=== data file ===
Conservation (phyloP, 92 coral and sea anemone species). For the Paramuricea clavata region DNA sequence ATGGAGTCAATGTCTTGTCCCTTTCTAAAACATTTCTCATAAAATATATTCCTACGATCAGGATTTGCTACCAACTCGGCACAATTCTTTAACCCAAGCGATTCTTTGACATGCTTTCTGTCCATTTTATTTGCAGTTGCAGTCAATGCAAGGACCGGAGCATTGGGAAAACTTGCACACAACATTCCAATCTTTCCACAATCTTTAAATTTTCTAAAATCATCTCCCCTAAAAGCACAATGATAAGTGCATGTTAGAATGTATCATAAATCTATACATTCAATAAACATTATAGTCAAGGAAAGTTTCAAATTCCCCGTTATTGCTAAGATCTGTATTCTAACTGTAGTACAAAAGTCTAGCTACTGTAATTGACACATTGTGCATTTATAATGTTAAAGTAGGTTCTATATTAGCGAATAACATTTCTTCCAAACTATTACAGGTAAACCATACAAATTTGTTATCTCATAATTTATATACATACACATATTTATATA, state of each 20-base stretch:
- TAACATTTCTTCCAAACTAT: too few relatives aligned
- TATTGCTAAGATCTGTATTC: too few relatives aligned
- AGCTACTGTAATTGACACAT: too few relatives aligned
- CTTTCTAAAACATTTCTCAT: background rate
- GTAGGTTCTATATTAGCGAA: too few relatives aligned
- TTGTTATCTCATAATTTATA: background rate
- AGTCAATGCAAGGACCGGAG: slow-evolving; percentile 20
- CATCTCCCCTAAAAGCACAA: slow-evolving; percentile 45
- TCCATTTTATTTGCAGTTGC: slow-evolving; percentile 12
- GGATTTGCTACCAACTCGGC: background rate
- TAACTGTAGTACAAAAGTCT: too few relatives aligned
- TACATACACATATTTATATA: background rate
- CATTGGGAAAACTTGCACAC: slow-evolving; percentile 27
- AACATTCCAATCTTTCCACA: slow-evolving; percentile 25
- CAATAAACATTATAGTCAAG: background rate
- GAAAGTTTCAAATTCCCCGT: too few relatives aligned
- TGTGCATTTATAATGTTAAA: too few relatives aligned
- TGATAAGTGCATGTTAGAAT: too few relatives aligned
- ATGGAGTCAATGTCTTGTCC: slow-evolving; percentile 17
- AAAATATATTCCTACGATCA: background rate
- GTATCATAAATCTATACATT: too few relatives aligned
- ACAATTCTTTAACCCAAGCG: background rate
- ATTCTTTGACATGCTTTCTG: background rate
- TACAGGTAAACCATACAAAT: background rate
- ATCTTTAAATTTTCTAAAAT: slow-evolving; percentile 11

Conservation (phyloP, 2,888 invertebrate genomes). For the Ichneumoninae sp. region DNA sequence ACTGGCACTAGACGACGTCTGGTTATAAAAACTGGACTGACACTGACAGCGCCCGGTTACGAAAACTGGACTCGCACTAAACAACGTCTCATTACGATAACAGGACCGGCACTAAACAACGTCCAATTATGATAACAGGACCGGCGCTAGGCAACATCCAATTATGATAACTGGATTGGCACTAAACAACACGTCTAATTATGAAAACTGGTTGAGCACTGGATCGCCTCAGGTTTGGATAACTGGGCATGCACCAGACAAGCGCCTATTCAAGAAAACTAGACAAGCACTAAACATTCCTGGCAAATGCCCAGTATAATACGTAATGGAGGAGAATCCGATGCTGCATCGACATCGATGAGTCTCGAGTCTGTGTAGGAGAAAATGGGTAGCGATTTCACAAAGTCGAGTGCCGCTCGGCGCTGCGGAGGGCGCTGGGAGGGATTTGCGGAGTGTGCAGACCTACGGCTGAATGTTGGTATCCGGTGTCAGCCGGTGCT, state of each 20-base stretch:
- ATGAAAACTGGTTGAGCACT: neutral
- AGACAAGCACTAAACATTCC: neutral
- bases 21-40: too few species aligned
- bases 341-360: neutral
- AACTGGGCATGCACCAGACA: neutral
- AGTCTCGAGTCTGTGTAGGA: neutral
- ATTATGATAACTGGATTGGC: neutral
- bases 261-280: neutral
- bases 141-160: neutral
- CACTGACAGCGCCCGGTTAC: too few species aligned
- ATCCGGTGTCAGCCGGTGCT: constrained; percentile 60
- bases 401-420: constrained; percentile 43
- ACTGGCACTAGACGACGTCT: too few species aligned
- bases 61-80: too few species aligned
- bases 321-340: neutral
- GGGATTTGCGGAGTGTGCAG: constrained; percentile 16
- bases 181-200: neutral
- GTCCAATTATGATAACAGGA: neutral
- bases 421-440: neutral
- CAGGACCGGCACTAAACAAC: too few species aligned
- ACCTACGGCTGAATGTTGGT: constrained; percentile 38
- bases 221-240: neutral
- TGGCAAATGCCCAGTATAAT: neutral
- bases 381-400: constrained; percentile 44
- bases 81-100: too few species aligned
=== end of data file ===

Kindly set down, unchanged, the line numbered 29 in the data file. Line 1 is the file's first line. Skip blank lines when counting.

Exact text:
- AGACAAGCACTAAACATTCC: neutral